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Strain review: Pink Lemonade


By taste, Pink Lemonade’s aptly named. - BAYNARD WOODS
  • Baynard Woods
  • By taste, Pink Lemonade’s aptly named.
I’ve been dabbling with dabs a little more than normal lately. I used to be opposed to dabs — the torch and the sticky gummy stuff and the stories of labs blowing up and all that just seemed like it was a way to make a soft drug hard. But I started to enjoy the weird ritual and the intensity of the high and, between that and the cartridges and the like, I realized I’d gone a week or so without any flower. I suddenly felt exhausted by the grind of dabs and longed for some refreshing flower, so I went to the dispensary looking for something particularly crisp.

In a field where “dank” is a preferred adjective, crisp isn’t an obvious modifier. It is, in fact, the antonym of dank, the difference between mountain air and a dark basement. Maybe I was suckered by the refreshing name, but Pink Lemonade struck my fancy. It is a gorgeous, bright and dense bud, light green with orange hairs and white crystals in the colors and patterns of a worn pair of camo pants. The smell is crisp, hitting mainly all the olfactory high notes and staying away from the darker, lower tones. The taste is the same, the palate so sharp that it is almost sour in the way that makes you pucker your lips up. By taste, it is one of the more aptly named strains.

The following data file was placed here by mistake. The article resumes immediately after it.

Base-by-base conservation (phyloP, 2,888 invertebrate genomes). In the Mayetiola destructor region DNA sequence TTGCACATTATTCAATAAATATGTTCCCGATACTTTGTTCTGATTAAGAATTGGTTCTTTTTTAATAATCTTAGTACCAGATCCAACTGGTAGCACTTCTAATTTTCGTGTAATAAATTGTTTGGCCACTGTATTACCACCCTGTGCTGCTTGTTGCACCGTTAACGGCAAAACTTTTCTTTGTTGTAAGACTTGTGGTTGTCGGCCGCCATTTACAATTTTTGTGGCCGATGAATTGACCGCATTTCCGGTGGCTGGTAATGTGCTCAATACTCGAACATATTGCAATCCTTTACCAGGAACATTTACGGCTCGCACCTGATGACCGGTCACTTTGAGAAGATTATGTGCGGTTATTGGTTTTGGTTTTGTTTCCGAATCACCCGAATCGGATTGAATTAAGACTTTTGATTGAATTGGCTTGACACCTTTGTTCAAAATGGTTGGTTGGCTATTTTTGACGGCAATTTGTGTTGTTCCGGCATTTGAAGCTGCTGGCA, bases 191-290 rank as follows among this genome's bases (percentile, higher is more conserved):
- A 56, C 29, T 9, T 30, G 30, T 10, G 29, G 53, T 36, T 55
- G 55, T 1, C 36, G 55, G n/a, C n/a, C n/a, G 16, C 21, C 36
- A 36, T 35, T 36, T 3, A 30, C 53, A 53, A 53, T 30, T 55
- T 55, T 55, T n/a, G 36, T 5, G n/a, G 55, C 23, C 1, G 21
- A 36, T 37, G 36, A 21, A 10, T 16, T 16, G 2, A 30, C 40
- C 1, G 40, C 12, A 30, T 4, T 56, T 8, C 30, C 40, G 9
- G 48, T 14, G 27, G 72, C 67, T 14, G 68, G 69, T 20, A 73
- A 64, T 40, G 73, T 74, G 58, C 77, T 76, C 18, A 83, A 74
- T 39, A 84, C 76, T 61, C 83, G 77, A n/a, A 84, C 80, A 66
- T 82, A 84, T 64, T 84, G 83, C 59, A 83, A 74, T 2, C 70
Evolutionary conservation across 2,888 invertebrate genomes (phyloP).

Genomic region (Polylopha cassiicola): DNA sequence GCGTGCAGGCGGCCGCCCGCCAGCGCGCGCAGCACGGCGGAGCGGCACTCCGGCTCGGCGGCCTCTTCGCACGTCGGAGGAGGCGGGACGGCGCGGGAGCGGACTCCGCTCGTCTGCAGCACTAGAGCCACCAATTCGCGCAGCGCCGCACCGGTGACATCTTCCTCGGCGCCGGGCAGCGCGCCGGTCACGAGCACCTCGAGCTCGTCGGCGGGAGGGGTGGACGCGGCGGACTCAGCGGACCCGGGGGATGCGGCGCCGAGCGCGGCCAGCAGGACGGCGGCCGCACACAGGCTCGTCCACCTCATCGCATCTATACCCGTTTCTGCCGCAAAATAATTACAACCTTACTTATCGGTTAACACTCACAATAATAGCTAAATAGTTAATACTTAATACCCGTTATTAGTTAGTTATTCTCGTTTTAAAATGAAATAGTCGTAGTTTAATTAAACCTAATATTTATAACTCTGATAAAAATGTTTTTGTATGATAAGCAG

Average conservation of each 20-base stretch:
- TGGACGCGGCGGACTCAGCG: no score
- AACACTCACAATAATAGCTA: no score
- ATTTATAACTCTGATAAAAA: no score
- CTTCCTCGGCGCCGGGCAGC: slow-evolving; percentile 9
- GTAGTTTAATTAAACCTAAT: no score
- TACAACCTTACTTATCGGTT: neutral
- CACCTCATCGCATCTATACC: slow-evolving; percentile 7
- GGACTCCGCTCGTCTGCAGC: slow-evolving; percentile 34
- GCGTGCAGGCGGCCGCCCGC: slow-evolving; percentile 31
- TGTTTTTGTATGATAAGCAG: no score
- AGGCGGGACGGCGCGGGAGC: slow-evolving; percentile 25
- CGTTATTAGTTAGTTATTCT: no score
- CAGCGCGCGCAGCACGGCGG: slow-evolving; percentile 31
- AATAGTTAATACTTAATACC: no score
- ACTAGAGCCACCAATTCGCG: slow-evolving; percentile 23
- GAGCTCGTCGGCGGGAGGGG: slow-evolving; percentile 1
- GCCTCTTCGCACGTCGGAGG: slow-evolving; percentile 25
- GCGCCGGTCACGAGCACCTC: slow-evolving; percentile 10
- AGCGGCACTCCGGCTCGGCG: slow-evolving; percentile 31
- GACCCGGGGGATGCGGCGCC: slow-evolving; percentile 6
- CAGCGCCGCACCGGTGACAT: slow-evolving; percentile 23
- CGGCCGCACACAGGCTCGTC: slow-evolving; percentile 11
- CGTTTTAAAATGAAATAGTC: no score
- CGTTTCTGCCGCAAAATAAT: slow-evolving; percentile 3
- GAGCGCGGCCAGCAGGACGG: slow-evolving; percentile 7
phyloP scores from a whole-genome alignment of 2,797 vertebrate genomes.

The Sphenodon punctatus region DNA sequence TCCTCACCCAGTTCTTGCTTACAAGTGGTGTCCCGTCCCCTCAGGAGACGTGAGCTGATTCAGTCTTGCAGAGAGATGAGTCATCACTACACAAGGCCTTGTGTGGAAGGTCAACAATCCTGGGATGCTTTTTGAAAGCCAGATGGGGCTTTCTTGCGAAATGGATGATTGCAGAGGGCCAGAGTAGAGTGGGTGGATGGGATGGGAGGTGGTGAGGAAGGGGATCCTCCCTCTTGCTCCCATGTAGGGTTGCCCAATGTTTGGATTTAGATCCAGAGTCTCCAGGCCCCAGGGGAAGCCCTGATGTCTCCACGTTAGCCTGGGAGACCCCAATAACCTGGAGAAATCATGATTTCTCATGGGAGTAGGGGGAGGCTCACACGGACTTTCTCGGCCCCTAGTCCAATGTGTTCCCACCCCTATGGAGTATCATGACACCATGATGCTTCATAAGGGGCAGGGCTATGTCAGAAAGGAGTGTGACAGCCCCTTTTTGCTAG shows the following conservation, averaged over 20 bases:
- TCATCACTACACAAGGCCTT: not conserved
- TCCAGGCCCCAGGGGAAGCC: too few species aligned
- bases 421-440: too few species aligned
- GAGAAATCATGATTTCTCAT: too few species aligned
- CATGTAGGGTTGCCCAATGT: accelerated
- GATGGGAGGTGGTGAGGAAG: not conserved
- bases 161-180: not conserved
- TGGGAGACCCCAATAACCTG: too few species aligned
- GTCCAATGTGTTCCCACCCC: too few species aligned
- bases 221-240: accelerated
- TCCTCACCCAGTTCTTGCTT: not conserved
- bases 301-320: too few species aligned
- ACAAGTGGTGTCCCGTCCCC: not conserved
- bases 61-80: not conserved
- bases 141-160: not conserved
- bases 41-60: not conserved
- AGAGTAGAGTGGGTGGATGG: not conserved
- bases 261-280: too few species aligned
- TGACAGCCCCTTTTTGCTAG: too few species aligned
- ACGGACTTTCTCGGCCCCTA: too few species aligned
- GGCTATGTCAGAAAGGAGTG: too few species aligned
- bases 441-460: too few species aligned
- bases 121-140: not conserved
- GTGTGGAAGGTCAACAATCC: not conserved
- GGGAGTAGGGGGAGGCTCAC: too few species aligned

But its effects, like its genetics, are far more murky. This hybrid boasts a certain Sativa boost that is dulled and undercut by an Indica drag. On the other hand, the Indica pull keeps it from being productive. The high begins and ends behind the eyes, starting with that little relief in tension in the top half of your face, relaxing muscles you did not even realize were tense. It goes from there to a thoughtful moment or two, where you get that sense of being inspired even if there is no actual inspiration, and it wavers there a little bit and almost tips into dread, but before it goes anywhere beyond mild anxiety you realize how damn dry your eyes are.

The relaxation has somehow morphed into optical drought. By then the high has eased its way down into your neck and shoulder muscles and you feel like you’re walking with a certain roll-shouldered swagger. But that subsides into sleepiness. It’s my least favorite attribute in weed, that heavy-drag comedown that sinks the rest of a day. It is an exhausting strain. It’s hard to determine what strains went into Pink Lemonade — different people say different things — but it is illustrative of some of the dangers of breeding for flavor and high THC — about 25 percent. It’s toothsome and tasty but leaves you feeling exhausted and empty, like some sugary food or drink like lousy store-bought lemonade.

Strength: 7
Nose: Mountain air, pine, honey
Euphoria: 5
Existential dread: 4
Freaking out when a crazy person approaches you: 3
Drink pairing: Lemonade bought from the girl Permit Patty called the police on (for selling water)
Music pairing: “Harambe” by Young Thug
Rating: 4

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